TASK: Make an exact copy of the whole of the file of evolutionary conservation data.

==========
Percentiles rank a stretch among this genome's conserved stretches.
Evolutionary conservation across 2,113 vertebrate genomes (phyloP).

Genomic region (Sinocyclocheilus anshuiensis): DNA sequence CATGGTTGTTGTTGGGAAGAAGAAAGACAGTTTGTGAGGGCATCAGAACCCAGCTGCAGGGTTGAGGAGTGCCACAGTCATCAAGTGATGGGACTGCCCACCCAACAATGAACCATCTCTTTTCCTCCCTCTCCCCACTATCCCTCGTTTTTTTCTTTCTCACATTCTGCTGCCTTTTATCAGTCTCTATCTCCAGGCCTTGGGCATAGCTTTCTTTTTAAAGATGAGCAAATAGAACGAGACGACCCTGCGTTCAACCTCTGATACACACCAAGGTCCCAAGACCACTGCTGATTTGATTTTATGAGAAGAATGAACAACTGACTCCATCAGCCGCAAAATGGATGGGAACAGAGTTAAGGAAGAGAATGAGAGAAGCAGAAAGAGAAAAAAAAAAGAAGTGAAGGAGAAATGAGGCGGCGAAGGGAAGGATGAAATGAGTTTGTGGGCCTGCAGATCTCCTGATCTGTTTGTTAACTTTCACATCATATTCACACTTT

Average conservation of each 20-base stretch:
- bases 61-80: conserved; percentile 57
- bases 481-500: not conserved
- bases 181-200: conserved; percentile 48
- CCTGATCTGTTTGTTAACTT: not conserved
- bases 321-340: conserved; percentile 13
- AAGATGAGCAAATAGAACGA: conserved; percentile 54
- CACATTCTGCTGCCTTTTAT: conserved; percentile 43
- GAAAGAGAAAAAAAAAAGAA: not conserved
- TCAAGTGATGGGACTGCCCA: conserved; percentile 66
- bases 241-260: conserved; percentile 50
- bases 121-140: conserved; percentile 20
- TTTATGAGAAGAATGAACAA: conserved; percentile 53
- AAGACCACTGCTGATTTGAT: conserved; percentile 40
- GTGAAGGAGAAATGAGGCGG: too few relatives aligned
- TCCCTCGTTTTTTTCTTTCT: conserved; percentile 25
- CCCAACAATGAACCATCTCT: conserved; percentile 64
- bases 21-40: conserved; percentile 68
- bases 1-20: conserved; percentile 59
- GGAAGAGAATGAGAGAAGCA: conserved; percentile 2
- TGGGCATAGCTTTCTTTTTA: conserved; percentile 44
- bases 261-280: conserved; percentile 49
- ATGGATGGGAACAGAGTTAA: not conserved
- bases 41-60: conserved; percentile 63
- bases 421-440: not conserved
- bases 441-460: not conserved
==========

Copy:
Percentiles rank a stretch among this genome's conserved stretches.
Evolutionary conservation across 2,113 vertebrate genomes (phyloP).

Genomic region (Sinocyclocheilus anshuiensis): DNA sequence CATGGTTGTTGTTGGGAAGAAGAAAGACAGTTTGTGAGGGCATCAGAACCCAGCTGCAGGGTTGAGGAGTGCCACAGTCATCAAGTGATGGGACTGCCCACCCAACAATGAACCATCTCTTTTCCTCCCTCTCCCCACTATCCCTCGTTTTTTTCTTTCTCACATTCTGCTGCCTTTTATCAGTCTCTATCTCCAGGCCTTGGGCATAGCTTTCTTTTTAAAGATGAGCAAATAGAACGAGACGACCCTGCGTTCAACCTCTGATACACACCAAGGTCCCAAGACCACTGCTGATTTGATTTTATGAGAAGAATGAACAACTGACTCCATCAGCCGCAAAATGGATGGGAACAGAGTTAAGGAAGAGAATGAGAGAAGCAGAAAGAGAAAAAAAAAAGAAGTGAAGGAGAAATGAGGCGGCGAAGGGAAGGATGAAATGAGTTTGTGGGCCTGCAGATCTCCTGATCTGTTTGTTAACTTTCACATCATATTCACACTTT

Average conservation of each 20-base stretch:
- bases 61-80: conserved; percentile 57
- bases 481-500: not conserved
- bases 181-200: conserved; percentile 48
- CCTGATCTGTTTGTTAACTT: not conserved
- bases 321-340: conserved; percentile 13
- AAGATGAGCAAATAGAACGA: conserved; percentile 54
- CACATTCTGCTGCCTTTTAT: conserved; percentile 43
- GAAAGAGAAAAAAAAAAGAA: not conserved
- TCAAGTGATGGGACTGCCCA: conserved; percentile 66
- bases 241-260: conserved; percentile 50
- bases 121-140: conserved; percentile 20
- TTTATGAGAAGAATGAACAA: conserved; percentile 53
- AAGACCACTGCTGATTTGAT: conserved; percentile 40
- GTGAAGGAGAAATGAGGCGG: too few relatives aligned
- TCCCTCGTTTTTTTCTTTCT: conserved; percentile 25
- CCCAACAATGAACCATCTCT: conserved; percentile 64
- bases 21-40: conserved; percentile 68
- bases 1-20: conserved; percentile 59
- GGAAGAGAATGAGAGAAGCA: conserved; percentile 2
- TGGGCATAGCTTTCTTTTTA: conserved; percentile 44
- bases 261-280: conserved; percentile 49
- ATGGATGGGAACAGAGTTAA: not conserved
- bases 41-60: conserved; percentile 63
- bases 421-440: not conserved
- bases 441-460: not conserved